April was born in the month of her name. Perhaps that was the exponential factor. She had grown into a willowy girl. Her dresses draped from her shoulders. Her scrawny legs were cartoonlike in the clunky saddle oxfords her mother made her wear. “Good for your feet,” her mother said. With the heavy weight of black and white, the red sole, her feet felt like pendulums as they swung across the living room floor or up the sidewalk or down the hall at Wide Spot Elementary. It gave young April momentum, like her gyroscope. If she wanted to change directions, she simply banked her foot in a new direction. Eventually, the leather upper softened and shaped itself to her feet. The white scuffed, and her toes got too tight at the ends. Then she slipped herself into the new pair her mother gave her and started again.

One day, April felt imbalance. She needed her arms across her chest or a pillow in her lap, something she could hug and hide against. Her center of gravity had shifted. Her father didn’t notice, but her mother pulled her aside one night after dinner, held April’s hands out away from her body and said, “Oh my.” Early the next morning April’s mother took April to the department store downtown. A tall woman with red hair fitted April with a training bra.

“What am I training for?” April asked her mother as they stepped onto the department store elevator. Her mother clutched the bag with three other training bras just like the one April had kept on in the dressing room, looked at the elevator operator, a tall man in a suit with lots of brass buttons and wearing a round box for a hat, and said, “Ground floor please.”

Before long, not a single sweater in April’s closet was elastic enough to button at her bosom, not even the pink sweater with mother-of-pearl buttons she received on her thirteenth birthday. In what seemed like a short season of bees and honey and birdsong, April had blossomed, as her mother called it. And yet, April was not comfortable being a blossoming flower. She would rather have been inorganic—a pale pebble, a glinting chunk of gravel, a thimble full of golden sand. Instead she was bursting open, not even like a flower, but like an October bean, speckled and rubbery. A bean pod, swollen and shrunken all at the same time. Paper-thin skin stretched to breaking, while the sphere of bean only grew rounder, fuller, weightier.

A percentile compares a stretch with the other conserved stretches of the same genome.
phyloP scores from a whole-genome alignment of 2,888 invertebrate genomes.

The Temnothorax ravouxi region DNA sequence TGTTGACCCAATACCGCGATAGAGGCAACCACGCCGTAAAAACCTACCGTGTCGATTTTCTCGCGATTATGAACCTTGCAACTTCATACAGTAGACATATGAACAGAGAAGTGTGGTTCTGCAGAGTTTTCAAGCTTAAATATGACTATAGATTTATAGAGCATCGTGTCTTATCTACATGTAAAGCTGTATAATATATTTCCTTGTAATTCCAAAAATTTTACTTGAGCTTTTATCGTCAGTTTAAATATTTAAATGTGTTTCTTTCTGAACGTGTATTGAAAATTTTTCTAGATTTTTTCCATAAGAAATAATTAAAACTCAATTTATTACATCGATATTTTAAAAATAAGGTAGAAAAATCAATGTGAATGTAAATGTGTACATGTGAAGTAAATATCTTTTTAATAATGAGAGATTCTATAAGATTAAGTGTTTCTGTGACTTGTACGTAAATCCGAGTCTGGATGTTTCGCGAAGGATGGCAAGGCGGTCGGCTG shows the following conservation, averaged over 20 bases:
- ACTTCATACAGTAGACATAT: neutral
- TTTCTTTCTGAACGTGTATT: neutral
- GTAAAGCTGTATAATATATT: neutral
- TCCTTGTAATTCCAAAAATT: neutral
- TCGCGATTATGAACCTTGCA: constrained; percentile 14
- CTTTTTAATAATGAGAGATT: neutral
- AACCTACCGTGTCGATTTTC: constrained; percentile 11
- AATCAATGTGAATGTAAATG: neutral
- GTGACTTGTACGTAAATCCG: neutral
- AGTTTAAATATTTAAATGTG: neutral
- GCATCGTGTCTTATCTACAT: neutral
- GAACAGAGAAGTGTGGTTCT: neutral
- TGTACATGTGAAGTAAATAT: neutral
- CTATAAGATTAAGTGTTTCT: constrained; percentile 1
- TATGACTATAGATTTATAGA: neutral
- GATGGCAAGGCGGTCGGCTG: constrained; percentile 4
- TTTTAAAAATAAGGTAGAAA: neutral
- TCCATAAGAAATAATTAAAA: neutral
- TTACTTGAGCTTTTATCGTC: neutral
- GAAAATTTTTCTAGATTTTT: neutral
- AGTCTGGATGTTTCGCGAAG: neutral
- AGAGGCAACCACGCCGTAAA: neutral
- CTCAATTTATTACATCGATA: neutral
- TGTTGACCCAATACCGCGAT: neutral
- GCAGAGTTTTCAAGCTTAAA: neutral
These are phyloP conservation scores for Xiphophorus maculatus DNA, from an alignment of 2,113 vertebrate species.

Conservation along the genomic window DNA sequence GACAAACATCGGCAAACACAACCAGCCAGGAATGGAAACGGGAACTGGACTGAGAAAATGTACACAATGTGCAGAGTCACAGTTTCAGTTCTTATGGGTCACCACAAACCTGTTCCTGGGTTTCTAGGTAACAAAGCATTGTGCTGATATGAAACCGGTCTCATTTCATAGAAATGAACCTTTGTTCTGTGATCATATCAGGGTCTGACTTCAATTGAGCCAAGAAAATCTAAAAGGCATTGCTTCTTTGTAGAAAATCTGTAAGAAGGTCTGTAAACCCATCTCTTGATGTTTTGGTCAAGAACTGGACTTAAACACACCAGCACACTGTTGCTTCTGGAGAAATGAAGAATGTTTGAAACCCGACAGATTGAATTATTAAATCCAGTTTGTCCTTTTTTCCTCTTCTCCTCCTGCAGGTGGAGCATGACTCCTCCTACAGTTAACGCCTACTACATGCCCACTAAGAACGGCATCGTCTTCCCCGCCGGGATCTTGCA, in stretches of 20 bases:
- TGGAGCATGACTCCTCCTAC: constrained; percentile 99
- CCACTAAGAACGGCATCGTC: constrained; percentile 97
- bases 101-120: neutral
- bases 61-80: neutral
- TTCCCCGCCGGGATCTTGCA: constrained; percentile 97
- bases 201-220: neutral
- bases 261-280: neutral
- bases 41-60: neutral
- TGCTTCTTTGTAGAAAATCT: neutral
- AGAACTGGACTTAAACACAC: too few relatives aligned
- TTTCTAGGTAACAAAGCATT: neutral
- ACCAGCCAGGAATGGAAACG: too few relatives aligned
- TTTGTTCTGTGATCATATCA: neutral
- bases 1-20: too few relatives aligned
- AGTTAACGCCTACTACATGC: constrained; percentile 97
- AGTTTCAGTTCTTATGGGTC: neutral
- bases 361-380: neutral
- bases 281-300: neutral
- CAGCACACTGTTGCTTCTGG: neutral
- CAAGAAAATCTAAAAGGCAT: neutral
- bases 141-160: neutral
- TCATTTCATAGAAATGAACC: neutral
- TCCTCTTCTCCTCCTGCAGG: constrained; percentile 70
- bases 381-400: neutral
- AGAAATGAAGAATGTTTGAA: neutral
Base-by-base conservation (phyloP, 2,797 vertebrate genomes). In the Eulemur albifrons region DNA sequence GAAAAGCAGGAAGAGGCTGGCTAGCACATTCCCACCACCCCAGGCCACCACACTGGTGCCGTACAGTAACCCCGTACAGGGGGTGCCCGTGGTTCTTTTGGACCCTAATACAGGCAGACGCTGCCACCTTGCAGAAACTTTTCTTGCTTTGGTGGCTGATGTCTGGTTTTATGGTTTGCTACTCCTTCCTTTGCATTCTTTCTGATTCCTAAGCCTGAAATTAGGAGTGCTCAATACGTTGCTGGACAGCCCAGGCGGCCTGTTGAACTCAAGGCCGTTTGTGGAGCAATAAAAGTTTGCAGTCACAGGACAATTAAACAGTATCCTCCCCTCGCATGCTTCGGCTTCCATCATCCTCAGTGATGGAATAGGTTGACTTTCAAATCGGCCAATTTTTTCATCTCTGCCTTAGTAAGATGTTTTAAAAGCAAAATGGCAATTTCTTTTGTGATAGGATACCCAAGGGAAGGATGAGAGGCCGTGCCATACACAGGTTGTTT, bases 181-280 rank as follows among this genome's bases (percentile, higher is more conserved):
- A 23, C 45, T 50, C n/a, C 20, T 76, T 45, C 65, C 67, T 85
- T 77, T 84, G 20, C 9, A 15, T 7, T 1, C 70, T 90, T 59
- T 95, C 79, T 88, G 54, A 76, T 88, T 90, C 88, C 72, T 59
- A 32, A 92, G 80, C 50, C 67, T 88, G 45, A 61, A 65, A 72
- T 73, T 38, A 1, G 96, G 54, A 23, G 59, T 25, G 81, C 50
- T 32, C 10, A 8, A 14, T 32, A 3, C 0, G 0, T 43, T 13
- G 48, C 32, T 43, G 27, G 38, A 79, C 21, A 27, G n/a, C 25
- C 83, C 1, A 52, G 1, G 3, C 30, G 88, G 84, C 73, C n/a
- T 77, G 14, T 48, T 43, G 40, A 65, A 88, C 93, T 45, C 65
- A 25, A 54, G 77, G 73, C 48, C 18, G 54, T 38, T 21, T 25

April’s breasts began to enter the room ahead of her. Her mother was forever standing in front of her, getting between her and other people, such as the priest at St. Mary’s, the bag boy at Kroger’s, or the long line of servers at K&W Cafeteria. April’s mother chose everything from seven-layer salad all the way to lemon chess pie for the girl. April longed for chocolate chiffon as she peeked past her mother’s shoulder, but it was always lemon chess.

Soon April’s shoulders curved and her back bowed and cupped the weight of her globed chest, and her feet, what she could see of them, finally in black ballerina pumps, her mother’s sweet-sixteen gift, became her view of the world. As her feet swung out in front of her, now always following behind someone else, the low-slung vamps of the black flats revealed cleavage leaking down even between her toes.

April’s arms, so often folded across her body, became a gate that seldom opened, and April became a closed garden gone to seed. Her feet fell behind. More and more April slept in the shape of a child in a womb. Her words became unintelligible and far away. She disappeared, a syllable here, a vowel there, one atom here, two molecules there, until there nothing was left of her even to hide. Only traces of her chemical remains and a set of pearly pink buttons from a sweater she’d tried to fasten years and years before.




Darnell Arnoult is writer-in-residence at Lincoln Memorial University in Harrogate, TN where she directs the Mountain Heritage Literary Festival and is executive editor of the online journal drafthorse: a lit journal of work and no work. She is the author of the novel Sufficient Grace and the poetry collections What Travels With Us and Galaxie Wagon.